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February 16, 2023

EU looks to fine three member states over failure to incorporate climate directive

The European Commission has referred Croatia, Hungary and Portugal to the Court of Justice of the European Union.

The European Commission has asked to impose financial penalties on Croatia, Hungary and Portugal because of their failures to transpose the EU’s Renewable Energy Directive into their national legislation.

The directive, which was adopted in 2018, enshrines a legal framework for developing renewable energy in the EU, setting a binding target for 2030 across the bloc of at least 32 per cent renewable energy. EU member states were required to transpose the directive into their legislation by June 30 2021.

“The Commission has been providing continuous support to the Member States to transpose the rules, but Croatia, Hungary and Portugal have so far failed to notify appropriately where they have transposed each provision of the Directive in their national legislation,” it said on February 15.

The commission sent a formal notice letter to all EU member states in July 2021 and urged the three countries in May 2022 to comply with their obligations to clearly indicate how they have transposed the directive into their national measures.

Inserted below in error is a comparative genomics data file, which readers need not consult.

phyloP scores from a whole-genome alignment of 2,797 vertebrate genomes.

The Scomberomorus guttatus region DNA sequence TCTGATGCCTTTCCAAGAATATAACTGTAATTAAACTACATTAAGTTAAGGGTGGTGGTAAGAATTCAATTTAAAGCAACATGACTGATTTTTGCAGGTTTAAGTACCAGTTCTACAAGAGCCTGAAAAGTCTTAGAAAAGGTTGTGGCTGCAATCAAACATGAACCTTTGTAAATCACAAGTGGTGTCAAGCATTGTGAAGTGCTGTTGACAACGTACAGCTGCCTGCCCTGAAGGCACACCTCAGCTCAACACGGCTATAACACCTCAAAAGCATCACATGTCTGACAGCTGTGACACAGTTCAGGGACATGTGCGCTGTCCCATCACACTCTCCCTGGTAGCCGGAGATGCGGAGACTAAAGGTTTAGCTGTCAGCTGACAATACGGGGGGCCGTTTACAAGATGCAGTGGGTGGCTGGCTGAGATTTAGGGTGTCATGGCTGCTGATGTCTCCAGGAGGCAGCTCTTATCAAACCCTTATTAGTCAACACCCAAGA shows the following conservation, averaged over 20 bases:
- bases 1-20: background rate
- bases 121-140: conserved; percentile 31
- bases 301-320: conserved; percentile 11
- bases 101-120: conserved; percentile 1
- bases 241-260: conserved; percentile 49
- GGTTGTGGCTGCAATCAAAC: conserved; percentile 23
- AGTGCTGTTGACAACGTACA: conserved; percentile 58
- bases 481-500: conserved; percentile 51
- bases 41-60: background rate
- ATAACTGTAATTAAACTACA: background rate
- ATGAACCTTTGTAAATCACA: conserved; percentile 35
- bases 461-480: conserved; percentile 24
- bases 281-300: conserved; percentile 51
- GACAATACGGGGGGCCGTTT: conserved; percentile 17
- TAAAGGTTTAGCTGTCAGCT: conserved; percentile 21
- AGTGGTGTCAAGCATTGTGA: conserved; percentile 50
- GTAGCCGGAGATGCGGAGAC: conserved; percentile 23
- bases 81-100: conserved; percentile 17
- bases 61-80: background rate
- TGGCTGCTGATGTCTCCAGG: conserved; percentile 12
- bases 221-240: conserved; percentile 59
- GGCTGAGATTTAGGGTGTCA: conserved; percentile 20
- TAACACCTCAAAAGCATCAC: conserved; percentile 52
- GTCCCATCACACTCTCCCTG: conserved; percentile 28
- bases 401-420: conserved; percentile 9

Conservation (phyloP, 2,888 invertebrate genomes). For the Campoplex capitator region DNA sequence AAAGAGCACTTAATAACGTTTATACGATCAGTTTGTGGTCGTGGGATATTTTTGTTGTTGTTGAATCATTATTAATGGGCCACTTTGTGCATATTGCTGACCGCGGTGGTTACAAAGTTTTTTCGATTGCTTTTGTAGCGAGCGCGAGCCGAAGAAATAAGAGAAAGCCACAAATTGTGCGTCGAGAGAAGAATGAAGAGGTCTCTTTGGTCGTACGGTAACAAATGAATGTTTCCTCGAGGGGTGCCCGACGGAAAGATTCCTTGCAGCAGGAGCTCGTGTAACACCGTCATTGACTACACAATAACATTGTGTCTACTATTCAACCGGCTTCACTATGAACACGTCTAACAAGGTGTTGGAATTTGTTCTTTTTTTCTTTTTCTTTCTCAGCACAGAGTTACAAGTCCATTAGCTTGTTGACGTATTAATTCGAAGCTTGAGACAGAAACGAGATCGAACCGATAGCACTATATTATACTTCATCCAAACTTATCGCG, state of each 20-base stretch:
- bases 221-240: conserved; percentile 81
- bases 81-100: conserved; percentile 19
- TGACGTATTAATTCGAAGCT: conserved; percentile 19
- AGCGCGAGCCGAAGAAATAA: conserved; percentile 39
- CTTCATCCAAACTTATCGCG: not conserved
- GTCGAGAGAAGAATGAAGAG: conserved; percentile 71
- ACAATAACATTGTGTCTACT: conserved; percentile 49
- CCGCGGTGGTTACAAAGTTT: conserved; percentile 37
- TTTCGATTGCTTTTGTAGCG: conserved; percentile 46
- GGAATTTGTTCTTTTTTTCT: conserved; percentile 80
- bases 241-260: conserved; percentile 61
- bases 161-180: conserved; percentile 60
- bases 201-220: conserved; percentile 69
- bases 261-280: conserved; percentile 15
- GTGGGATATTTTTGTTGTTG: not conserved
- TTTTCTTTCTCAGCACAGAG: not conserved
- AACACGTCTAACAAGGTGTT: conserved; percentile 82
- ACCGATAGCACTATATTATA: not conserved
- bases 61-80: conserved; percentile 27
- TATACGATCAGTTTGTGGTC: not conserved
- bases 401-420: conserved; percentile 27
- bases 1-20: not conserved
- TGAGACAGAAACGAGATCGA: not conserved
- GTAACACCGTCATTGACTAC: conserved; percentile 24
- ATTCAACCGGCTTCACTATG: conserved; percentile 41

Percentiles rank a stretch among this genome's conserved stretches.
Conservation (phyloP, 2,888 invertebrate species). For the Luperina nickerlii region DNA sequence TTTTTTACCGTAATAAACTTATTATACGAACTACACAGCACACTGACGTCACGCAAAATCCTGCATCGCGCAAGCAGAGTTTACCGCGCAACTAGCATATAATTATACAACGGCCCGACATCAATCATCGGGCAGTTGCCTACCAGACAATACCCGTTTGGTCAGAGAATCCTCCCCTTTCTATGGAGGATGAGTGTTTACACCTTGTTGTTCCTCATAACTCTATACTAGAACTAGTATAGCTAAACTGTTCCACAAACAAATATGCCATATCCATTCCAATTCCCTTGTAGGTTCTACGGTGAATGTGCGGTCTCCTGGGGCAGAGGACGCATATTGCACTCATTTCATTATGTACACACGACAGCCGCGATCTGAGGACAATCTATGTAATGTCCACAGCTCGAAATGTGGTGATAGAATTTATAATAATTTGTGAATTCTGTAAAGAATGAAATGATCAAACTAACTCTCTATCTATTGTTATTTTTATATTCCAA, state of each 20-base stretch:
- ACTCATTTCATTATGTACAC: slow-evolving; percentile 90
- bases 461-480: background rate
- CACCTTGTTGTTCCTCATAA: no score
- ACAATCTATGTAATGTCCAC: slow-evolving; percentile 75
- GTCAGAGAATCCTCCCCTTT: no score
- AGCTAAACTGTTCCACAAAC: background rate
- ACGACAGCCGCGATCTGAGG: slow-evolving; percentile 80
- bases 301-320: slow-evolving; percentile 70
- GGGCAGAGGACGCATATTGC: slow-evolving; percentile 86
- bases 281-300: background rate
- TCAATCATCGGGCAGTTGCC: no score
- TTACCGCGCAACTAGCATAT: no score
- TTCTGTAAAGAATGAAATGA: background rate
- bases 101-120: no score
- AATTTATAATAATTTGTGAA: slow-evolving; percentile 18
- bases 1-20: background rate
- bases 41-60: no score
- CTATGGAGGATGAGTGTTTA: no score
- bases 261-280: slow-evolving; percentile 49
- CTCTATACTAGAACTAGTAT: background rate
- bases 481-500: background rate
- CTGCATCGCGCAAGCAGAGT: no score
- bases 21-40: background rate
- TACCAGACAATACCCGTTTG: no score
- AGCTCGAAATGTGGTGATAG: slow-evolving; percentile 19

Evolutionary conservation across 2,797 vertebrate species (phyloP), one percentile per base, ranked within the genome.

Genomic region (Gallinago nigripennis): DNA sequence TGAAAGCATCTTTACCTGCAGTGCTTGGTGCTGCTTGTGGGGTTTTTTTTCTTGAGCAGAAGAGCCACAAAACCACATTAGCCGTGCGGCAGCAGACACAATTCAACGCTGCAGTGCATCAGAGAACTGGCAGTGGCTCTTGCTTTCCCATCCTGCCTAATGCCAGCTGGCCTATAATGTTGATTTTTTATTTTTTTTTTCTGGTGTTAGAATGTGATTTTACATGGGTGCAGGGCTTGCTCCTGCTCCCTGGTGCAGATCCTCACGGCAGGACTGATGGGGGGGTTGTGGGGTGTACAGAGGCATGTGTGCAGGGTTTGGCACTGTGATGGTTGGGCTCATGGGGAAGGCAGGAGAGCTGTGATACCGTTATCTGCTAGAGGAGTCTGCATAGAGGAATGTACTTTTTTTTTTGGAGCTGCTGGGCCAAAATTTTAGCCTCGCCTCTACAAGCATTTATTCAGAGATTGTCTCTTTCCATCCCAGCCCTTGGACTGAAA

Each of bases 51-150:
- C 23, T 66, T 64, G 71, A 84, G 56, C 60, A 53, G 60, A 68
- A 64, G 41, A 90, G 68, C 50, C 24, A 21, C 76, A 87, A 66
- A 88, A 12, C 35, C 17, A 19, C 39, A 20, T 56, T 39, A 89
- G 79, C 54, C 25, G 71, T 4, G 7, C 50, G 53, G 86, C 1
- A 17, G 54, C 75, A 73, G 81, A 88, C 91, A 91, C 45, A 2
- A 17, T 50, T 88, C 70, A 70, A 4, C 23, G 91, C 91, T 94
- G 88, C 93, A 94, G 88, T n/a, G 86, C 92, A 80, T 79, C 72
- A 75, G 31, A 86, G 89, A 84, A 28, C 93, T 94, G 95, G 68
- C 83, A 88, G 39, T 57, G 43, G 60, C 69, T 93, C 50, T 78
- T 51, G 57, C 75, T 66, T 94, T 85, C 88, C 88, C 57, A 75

The three countries “are the only three Member States who have failed to notify any correlation table or explanatory document specifying where they have transposed each provision of the Directive,” the commission continued.

“Therefore, the Commission is referring these Member States to the Court of Justice of the European Union.”

The average duration of cases before the Court of Justice is around 12 to 18 months, according to Guillaume Croisant, a managing associate in the ESG practice of law firm Linklaters. He added that cases about transposition delays usually require limited debates and could be shorter.

The commission added that it has started infringement procedures against all 27 member states over their apparent “failure to notify complete transposition measures” regarding the enforcement of the revised Renewable Energy Directive by June 30 2021. 

Latvia and Poland could join the three countries set for referral to the European courts, the commission said.

It has sent ‘reasoned opinions’ – formal requests to comply with EU law – to the two countries for having not fully transposed rules over the promotion of energy use from renewable sources, again as set out in the directive.

“To date, Latvia and Poland have only partially transposed the directive,” the commission said. 

“They now have two months to comply with the transposition obligation and notify the Commission. Otherwise, the Commission may decide to refer the cases to the Court of Justice of the European Union.”

This article has been amended since its original publication to include comments about the case’s possible duration.

A service from the Financial Times